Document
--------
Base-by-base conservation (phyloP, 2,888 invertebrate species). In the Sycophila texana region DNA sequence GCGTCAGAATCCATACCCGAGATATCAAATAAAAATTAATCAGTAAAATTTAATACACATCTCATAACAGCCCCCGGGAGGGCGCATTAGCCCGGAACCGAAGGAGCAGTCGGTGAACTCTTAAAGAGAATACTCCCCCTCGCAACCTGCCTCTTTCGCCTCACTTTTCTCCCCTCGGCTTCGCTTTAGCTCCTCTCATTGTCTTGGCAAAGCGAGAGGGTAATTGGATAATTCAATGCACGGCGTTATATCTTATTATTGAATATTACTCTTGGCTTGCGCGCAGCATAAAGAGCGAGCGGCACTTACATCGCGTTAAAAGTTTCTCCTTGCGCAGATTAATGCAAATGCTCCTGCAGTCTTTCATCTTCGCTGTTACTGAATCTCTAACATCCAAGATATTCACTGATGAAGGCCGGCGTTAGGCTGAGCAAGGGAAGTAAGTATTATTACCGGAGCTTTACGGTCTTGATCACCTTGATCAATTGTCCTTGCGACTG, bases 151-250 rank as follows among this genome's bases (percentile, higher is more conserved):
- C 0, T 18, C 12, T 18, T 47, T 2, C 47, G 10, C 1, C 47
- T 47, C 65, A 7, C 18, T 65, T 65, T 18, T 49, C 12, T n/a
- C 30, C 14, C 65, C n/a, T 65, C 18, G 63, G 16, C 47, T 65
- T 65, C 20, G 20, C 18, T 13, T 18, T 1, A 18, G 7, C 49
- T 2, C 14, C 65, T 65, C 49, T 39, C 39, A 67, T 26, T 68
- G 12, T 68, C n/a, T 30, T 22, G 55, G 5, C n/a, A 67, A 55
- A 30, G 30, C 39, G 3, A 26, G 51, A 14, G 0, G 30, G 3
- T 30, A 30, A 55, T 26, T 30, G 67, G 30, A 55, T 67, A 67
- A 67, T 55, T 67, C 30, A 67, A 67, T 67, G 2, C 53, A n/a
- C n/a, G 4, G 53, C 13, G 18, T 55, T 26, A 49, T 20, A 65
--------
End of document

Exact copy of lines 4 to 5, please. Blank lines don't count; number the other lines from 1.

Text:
- C 30, C 14, C 65, C n/a, T 65, C 18, G 63, G 16, C 47, T 65
- T 65, C 20, G 20, C 18, T 13, T 18, T 1, A 18, G 7, C 49